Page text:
Without a shared moral language in the public sphere to draw on, we have no recourse against those who assert their power in the vacuum of morality. For example, in an earlier time, if a corporation were to advertise sugary drinks to children, we might have been able to shame them by drawing on the shared moral language of public responsibility. If greed was rampant in a community, we could call for “Prudence.” The corporate-funded cult of economic absolutism thrives on today’s vacuum of neutrality in the public sphere. The only counterweight to it’s relentless expansion is our collective moral indignation.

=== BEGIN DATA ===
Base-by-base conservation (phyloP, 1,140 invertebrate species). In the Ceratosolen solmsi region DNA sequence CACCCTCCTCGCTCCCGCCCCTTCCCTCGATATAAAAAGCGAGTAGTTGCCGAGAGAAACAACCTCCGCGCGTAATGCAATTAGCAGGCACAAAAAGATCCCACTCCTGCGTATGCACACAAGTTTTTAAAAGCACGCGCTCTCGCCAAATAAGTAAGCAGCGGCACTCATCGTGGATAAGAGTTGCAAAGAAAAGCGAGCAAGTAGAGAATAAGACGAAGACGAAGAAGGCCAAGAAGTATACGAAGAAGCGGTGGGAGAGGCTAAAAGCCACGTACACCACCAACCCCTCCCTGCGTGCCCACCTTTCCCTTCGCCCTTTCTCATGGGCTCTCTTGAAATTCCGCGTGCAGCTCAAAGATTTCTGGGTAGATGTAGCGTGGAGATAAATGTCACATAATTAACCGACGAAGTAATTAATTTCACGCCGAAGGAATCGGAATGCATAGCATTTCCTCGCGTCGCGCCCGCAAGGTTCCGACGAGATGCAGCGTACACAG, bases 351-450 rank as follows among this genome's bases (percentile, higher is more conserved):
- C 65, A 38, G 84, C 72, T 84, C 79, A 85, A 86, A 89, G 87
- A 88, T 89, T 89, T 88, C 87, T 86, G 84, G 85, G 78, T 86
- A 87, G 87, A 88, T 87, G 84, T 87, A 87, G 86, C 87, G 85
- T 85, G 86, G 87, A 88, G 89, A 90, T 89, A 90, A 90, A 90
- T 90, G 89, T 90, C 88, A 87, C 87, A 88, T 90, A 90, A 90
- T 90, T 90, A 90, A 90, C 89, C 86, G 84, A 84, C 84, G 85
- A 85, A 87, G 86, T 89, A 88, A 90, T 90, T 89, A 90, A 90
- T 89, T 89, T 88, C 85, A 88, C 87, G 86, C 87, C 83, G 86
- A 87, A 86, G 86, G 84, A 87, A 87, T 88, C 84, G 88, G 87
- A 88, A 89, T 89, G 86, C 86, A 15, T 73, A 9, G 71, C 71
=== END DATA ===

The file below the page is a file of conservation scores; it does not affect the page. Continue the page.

On this issue, it is young progressives who seem to create the roadblocks to convergence with the Old Heartland Conservatives. How many millennial liberals are asking critical questions about public morality: Are celebrities using their platform to make us better or worse souls? Are public school classes helping students grow up to be Good citizens instead of just “career-and-college-ready” individuals? Are politicians challenging us to have higher, civic interests, or just pandering to our current self interests? The Old Heartland Conservatives are asking these important questions better than we are. If we stopped disparaging the houses of their moral values — their churches — and took time to listen, perhaps we could converge on revitalizing a moral force to counter the corporate libertarian agenda.